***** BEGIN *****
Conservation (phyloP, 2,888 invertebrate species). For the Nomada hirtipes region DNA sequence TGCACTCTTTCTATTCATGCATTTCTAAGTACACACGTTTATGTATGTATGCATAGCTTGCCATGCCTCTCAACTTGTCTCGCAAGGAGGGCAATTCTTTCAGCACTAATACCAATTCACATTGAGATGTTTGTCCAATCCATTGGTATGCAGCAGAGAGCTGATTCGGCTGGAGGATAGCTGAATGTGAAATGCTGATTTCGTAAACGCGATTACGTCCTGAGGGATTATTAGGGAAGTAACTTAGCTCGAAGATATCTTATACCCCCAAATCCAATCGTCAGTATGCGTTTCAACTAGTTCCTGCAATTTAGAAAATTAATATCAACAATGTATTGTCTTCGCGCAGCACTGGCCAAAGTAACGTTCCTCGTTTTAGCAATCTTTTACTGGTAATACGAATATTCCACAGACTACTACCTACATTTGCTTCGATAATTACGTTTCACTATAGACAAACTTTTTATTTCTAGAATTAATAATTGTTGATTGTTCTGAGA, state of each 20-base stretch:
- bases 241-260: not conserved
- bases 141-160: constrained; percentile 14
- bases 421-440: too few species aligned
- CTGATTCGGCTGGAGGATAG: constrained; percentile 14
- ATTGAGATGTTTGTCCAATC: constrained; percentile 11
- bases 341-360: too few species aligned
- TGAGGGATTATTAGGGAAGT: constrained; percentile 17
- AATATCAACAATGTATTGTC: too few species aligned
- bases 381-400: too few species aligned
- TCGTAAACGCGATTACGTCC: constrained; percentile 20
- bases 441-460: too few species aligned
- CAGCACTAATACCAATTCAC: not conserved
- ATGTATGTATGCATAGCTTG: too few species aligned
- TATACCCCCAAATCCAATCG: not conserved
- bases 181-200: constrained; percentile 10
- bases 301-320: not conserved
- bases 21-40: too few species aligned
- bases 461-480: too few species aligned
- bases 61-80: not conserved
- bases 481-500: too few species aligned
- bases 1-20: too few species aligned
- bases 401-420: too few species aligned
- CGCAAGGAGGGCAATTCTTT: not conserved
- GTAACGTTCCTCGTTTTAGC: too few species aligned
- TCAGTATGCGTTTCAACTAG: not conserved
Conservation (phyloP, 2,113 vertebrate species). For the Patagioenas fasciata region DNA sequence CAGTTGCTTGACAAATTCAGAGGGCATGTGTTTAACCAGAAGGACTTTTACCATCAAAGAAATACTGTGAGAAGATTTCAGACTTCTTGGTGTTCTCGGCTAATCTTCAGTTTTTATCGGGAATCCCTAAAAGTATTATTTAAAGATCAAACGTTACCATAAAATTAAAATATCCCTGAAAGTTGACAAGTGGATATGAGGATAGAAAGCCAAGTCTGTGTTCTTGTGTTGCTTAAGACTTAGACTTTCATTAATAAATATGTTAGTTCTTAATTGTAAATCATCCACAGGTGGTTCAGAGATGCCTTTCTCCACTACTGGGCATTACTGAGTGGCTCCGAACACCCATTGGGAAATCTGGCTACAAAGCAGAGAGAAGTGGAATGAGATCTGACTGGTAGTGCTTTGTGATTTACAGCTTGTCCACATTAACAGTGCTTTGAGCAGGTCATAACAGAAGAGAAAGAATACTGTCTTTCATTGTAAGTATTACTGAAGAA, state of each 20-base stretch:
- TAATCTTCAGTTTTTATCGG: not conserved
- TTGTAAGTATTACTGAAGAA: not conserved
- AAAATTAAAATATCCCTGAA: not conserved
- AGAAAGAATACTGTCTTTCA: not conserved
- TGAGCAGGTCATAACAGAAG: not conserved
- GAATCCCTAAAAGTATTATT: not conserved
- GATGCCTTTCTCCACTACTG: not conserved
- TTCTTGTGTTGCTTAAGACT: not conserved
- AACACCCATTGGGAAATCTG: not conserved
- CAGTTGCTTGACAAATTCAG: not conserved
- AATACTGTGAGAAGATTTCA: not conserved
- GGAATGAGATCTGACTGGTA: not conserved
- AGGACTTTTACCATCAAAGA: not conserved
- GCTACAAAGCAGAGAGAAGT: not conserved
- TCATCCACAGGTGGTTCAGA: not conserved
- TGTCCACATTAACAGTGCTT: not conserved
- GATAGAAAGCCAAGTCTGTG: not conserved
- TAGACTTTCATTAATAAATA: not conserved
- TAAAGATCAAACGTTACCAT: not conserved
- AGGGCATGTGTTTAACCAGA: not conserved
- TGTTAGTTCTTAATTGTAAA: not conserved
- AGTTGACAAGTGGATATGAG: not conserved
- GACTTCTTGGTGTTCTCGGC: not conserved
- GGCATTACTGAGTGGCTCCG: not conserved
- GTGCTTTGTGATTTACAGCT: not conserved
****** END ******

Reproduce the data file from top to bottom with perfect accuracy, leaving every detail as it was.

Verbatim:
Conservation (phyloP, 2,888 invertebrate species). For the Nomada hirtipes region DNA sequence TGCACTCTTTCTATTCATGCATTTCTAAGTACACACGTTTATGTATGTATGCATAGCTTGCCATGCCTCTCAACTTGTCTCGCAAGGAGGGCAATTCTTTCAGCACTAATACCAATTCACATTGAGATGTTTGTCCAATCCATTGGTATGCAGCAGAGAGCTGATTCGGCTGGAGGATAGCTGAATGTGAAATGCTGATTTCGTAAACGCGATTACGTCCTGAGGGATTATTAGGGAAGTAACTTAGCTCGAAGATATCTTATACCCCCAAATCCAATCGTCAGTATGCGTTTCAACTAGTTCCTGCAATTTAGAAAATTAATATCAACAATGTATTGTCTTCGCGCAGCACTGGCCAAAGTAACGTTCCTCGTTTTAGCAATCTTTTACTGGTAATACGAATATTCCACAGACTACTACCTACATTTGCTTCGATAATTACGTTTCACTATAGACAAACTTTTTATTTCTAGAATTAATAATTGTTGATTGTTCTGAGA, state of each 20-base stretch:
- bases 241-260: not conserved
- bases 141-160: constrained; percentile 14
- bases 421-440: too few species aligned
- CTGATTCGGCTGGAGGATAG: constrained; percentile 14
- ATTGAGATGTTTGTCCAATC: constrained; percentile 11
- bases 341-360: too few species aligned
- TGAGGGATTATTAGGGAAGT: constrained; percentile 17
- AATATCAACAATGTATTGTC: too few species aligned
- bases 381-400: too few species aligned
- TCGTAAACGCGATTACGTCC: constrained; percentile 20
- bases 441-460: too few species aligned
- CAGCACTAATACCAATTCAC: not conserved
- ATGTATGTATGCATAGCTTG: too few species aligned
- TATACCCCCAAATCCAATCG: not conserved
- bases 181-200: constrained; percentile 10
- bases 301-320: not conserved
- bases 21-40: too few species aligned
- bases 461-480: too few species aligned
- bases 61-80: not conserved
- bases 481-500: too few species aligned
- bases 1-20: too few species aligned
- bases 401-420: too few species aligned
- CGCAAGGAGGGCAATTCTTT: not conserved
- GTAACGTTCCTCGTTTTAGC: too few species aligned
- TCAGTATGCGTTTCAACTAG: not conserved
Conservation (phyloP, 2,113 vertebrate species). For the Patagioenas fasciata region DNA sequence CAGTTGCTTGACAAATTCAGAGGGCATGTGTTTAACCAGAAGGACTTTTACCATCAAAGAAATACTGTGAGAAGATTTCAGACTTCTTGGTGTTCTCGGCTAATCTTCAGTTTTTATCGGGAATCCCTAAAAGTATTATTTAAAGATCAAACGTTACCATAAAATTAAAATATCCCTGAAAGTTGACAAGTGGATATGAGGATAGAAAGCCAAGTCTGTGTTCTTGTGTTGCTTAAGACTTAGACTTTCATTAATAAATATGTTAGTTCTTAATTGTAAATCATCCACAGGTGGTTCAGAGATGCCTTTCTCCACTACTGGGCATTACTGAGTGGCTCCGAACACCCATTGGGAAATCTGGCTACAAAGCAGAGAGAAGTGGAATGAGATCTGACTGGTAGTGCTTTGTGATTTACAGCTTGTCCACATTAACAGTGCTTTGAGCAGGTCATAACAGAAGAGAAAGAATACTGTCTTTCATTGTAAGTATTACTGAAGAA, state of each 20-base stretch:
- TAATCTTCAGTTTTTATCGG: not conserved
- TTGTAAGTATTACTGAAGAA: not conserved
- AAAATTAAAATATCCCTGAA: not conserved
- AGAAAGAATACTGTCTTTCA: not conserved
- TGAGCAGGTCATAACAGAAG: not conserved
- GAATCCCTAAAAGTATTATT: not conserved
- GATGCCTTTCTCCACTACTG: not conserved
- TTCTTGTGTTGCTTAAGACT: not conserved
- AACACCCATTGGGAAATCTG: not conserved
- CAGTTGCTTGACAAATTCAG: not conserved
- AATACTGTGAGAAGATTTCA: not conserved
- GGAATGAGATCTGACTGGTA: not conserved
- AGGACTTTTACCATCAAAGA: not conserved
- GCTACAAAGCAGAGAGAAGT: not conserved
- TCATCCACAGGTGGTTCAGA: not conserved
- TGTCCACATTAACAGTGCTT: not conserved
- GATAGAAAGCCAAGTCTGTG: not conserved
- TAGACTTTCATTAATAAATA: not conserved
- TAAAGATCAAACGTTACCAT: not conserved
- AGGGCATGTGTTTAACCAGA: not conserved
- TGTTAGTTCTTAATTGTAAA: not conserved
- AGTTGACAAGTGGATATGAG: not conserved
- GACTTCTTGGTGTTCTCGGC: not conserved
- GGCATTACTGAGTGGCTCCG: not conserved
- GTGCTTTGTGATTTACAGCT: not conserved